Two bronze guns have already been recovered from the wreck and sold to the National Museum of the Royal Navy, funded out of the MoD's grant.

The archaeologists accuse the MoD of dereliction of duty in passing responsibility for the wreck to the Maritime Heritage Foundation (MHF), a charitable trust "which appears to have no financial, archaeological or management resources" while embarking on a project "that will cost millions".
Archaeologists are determined to halt the excavation and are taking advice from maritime lawyers. The issue was raised by the All-party Parliamentary Archaeology Group.

An Odyssey spokeswoman said that the MHF will work with an advisory group including representatives from the MoD and English Heritage, "to ensure that best archaeological practices are adopted in line with the annexe".
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PostPosted: 26-01-2013 07:50    Post subject: Reply with quote

British cannon from Battle of Cape Passaro found off Sicily

Marine archaeologists working on a wreck off the coast of Sicily have discovered five large cannon from a British ship, believed to have sunk in a major battle with Spanish galleons.

The team searching waters near the city of Syracuse said the "exceptional" find dates back to the Battle of Cape Passaro in the early 1700s.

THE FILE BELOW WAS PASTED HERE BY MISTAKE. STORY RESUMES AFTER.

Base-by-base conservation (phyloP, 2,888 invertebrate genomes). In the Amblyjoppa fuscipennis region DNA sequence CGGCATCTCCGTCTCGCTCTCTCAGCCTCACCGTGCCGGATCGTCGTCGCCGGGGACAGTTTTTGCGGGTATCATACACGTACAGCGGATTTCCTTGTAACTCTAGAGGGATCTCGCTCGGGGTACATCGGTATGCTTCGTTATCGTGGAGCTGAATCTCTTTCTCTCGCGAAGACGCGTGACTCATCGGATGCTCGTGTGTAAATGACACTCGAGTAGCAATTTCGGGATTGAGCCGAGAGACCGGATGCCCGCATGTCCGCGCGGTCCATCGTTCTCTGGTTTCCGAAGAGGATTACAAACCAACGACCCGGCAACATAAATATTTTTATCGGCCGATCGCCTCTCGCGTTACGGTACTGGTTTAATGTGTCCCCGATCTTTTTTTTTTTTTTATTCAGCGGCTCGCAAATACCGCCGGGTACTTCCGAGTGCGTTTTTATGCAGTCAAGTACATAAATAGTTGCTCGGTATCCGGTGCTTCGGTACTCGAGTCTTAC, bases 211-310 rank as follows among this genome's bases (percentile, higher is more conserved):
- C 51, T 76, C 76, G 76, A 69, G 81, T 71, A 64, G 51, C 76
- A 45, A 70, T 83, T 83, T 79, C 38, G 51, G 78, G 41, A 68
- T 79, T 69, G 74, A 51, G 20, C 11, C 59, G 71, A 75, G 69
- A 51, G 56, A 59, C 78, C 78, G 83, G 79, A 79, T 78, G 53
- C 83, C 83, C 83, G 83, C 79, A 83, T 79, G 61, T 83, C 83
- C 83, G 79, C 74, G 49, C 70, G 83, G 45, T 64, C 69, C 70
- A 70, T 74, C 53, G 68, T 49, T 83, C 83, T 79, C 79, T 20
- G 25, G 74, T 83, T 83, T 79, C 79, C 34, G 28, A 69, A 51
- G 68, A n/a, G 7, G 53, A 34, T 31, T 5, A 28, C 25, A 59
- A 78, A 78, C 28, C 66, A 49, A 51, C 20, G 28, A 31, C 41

Pictures taken by divers show the cannon were barely covered by sand.
The discovery has helped pinpoint the exact location of the famous battle.

The cannon have now been brought to the surface - after 300 years in the deep sea - and cleaned.
According to the archaeologists, they are in such fine condition that - in some places - the barrels still gleam in the light.
The team said they were able to identify the guns using part of an inscription on the handle of a piece of cutlery also discovered nearby.
The letters LONDO were found under what appeared to be a picture of an English rose, clearly indicating the word London - they said.

This and other evidence has convinced the researchers that the cannon came from a British vessel sunk at the Battle of Cape Passaro in 1718.
The battle involved more than 60 ships and ended in defeat for the Spanish.
At the time, the British were attempting to drive them out of Sicily.

I think that's the first I've heard about that particular battle.